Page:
How was your weekend?

Whenever you want to ask your friends how they spent their weekends or a day off, use the phrase:

Как отдохнули вчера?                       

How did you relax yesterday?

Как отдохнули на выходных? How did you relax on weekends?
How was your weekend?

Note that the word "вы" is omitted in these phrases without changing the meaning of the phrase. The full sentence would look like this: Как вы отдохнули вчера? You can use either one of them.

The question “Как отдохнули вчера?” (as used in the lesson conversations) refers to a group people. In other words, it is about how the speaker and his friends spent their time yesterday. This question can also refer to a single person because, as you already know, the formal polite address to a person (Вы, you) is similar to the address to a group of people (вы, you).

Would you like to join me?

It really isn’t much fun to go to a night club or a movie alone. Next time you know someone’s free and might be willing to have a great time with you, use this simple sentense to ask them to join you:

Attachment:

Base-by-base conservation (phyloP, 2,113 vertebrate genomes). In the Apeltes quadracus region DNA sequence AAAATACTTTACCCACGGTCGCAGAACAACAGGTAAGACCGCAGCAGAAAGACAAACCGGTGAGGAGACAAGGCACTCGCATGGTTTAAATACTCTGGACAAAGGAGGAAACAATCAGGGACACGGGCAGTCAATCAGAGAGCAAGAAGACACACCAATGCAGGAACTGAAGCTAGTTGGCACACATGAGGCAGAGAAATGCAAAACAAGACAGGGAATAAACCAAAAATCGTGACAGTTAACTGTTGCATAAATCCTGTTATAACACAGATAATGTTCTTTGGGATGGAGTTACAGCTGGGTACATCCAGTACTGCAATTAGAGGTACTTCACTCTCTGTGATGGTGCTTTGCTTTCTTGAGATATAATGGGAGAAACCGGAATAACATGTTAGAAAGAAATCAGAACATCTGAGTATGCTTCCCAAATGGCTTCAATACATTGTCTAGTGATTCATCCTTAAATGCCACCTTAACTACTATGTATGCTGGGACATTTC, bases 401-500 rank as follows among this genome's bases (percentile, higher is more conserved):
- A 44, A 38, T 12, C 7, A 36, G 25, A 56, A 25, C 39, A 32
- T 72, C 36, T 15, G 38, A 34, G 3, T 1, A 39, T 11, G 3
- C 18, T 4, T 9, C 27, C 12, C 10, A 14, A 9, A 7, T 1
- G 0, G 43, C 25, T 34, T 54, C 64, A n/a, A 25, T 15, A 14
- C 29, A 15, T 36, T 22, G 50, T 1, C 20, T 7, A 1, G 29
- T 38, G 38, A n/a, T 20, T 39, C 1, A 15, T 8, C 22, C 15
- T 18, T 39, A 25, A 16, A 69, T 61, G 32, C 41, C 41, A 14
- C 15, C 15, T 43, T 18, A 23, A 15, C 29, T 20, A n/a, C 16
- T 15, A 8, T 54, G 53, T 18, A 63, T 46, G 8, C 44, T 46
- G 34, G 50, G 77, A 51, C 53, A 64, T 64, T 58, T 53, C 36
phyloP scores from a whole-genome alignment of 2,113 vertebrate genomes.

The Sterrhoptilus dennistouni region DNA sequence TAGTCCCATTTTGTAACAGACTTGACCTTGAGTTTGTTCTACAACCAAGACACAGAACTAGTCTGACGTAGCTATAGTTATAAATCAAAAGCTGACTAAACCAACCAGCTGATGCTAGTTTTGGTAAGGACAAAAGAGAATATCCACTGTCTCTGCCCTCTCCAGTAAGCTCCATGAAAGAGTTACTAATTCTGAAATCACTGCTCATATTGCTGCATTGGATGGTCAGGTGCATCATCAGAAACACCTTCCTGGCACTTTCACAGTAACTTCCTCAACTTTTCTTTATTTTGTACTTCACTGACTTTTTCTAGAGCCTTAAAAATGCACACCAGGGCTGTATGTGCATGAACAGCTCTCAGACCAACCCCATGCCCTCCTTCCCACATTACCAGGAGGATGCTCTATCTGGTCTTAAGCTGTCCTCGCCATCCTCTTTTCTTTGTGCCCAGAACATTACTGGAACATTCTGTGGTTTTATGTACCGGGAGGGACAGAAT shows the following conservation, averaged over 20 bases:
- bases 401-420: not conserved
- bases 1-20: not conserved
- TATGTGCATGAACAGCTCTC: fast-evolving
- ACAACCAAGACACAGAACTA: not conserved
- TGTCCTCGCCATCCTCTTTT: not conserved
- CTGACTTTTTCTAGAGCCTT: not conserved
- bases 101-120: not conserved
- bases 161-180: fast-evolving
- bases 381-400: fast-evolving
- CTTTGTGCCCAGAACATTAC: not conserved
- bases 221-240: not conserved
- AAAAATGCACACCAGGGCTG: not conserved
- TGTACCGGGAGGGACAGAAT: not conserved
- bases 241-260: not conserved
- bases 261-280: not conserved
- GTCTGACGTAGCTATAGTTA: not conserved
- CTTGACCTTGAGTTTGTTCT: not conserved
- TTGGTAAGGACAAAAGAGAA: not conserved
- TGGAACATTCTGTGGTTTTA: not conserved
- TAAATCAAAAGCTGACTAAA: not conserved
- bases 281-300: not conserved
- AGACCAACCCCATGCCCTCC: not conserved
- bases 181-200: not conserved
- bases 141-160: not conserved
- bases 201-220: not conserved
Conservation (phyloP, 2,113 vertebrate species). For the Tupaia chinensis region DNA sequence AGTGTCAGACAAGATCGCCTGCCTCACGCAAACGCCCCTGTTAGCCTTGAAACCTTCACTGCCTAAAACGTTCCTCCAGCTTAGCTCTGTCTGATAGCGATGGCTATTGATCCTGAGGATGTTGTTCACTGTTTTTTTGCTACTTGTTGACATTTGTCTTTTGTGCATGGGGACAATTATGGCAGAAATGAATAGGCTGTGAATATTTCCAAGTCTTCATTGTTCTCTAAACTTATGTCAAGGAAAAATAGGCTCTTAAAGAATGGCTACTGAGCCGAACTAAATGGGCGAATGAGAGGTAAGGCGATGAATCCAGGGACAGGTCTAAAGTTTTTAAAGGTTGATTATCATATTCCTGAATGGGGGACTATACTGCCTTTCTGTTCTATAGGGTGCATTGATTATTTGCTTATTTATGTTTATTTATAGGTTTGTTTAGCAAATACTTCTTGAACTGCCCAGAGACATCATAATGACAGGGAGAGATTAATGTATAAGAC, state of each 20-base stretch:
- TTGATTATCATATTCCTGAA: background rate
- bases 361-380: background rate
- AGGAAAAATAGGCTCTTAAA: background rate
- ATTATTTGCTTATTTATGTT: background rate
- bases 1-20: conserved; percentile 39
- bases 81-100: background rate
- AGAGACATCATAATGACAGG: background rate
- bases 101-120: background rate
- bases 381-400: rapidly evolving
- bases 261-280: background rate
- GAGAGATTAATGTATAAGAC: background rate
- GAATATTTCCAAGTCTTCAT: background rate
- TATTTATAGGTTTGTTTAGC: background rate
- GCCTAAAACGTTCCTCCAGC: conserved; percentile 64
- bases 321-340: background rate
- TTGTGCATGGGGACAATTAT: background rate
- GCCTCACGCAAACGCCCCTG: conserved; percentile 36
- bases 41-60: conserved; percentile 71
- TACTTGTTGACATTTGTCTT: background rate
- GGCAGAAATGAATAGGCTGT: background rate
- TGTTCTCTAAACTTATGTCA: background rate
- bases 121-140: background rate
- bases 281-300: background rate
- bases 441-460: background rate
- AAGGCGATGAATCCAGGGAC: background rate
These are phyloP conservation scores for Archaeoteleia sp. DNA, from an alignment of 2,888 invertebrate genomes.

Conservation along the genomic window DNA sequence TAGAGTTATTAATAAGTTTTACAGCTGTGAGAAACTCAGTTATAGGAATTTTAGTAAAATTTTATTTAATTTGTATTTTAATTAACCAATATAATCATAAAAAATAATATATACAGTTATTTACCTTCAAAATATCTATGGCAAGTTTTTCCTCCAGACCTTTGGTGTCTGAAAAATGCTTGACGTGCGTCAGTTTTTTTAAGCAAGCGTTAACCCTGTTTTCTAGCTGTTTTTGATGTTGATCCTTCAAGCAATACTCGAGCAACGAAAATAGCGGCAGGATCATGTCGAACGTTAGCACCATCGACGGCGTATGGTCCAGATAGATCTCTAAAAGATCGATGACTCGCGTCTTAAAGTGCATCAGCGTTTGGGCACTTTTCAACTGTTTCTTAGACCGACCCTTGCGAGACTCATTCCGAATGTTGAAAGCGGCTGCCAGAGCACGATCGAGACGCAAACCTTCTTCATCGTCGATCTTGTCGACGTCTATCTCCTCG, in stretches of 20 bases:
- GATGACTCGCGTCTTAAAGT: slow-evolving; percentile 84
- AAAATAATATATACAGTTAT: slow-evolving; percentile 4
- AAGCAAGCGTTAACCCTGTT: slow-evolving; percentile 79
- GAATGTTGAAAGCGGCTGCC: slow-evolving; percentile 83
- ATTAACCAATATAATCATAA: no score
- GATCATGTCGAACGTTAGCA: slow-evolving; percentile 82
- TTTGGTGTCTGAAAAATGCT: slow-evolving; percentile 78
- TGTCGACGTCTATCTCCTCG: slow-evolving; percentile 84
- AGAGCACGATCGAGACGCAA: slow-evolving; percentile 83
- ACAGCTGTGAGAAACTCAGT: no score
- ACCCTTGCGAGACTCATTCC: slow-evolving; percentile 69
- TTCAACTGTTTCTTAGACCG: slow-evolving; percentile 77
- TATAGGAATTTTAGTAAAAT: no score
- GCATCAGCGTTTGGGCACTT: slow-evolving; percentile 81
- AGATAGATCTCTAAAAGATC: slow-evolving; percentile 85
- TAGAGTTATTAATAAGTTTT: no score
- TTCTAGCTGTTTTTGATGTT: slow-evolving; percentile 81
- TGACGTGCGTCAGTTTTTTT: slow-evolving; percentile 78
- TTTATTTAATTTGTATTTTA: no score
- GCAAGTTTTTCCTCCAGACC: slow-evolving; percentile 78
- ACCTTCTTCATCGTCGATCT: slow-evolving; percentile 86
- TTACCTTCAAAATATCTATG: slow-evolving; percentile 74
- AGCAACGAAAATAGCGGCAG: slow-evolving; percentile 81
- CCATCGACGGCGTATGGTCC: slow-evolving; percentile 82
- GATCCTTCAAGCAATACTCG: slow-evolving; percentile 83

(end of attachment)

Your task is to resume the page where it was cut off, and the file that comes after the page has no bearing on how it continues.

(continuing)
Ты не хочешь… [activity]?         

Would you like to... [activity]?
(Literally: You not want...?)

Here is the list of possible activities to add to the first part of the sentense.

пойти в ночной клуб                Go to a night club
пойти в кино Go to a movie
пойти в театр Go to the theater
пойти в ресторан Go to a restaurant
пойти за покупками Go shopping
пойти в кафе Go to a cafe
поиграть в теннис play tennis
поиграть в футбол play soccer
поиграть в воллейбол play volleyball
Ты не хочешь пойти в ночной клуб?              Do you want to go to a night club?

If you look at the structure more closely then you’ll notice that the literal translation into English will be “Don’t you want to…?” It is negative in Russian because we ask someone to join us but we don’t really know if they are going to accept our invitation. We are basically being tentative and asking “Do you want to …, by chance?”

Let's...

Another way to make a suggestion is to say:

Давай... [activity]                 Let's... (informal)
Давайте... [activity]          Let's... (formal and plural)

The way you need to change Russian verbs describing activities is tricky. We are going to learn about this in later lessons. For now, just try to learn the phrases by heart.

 




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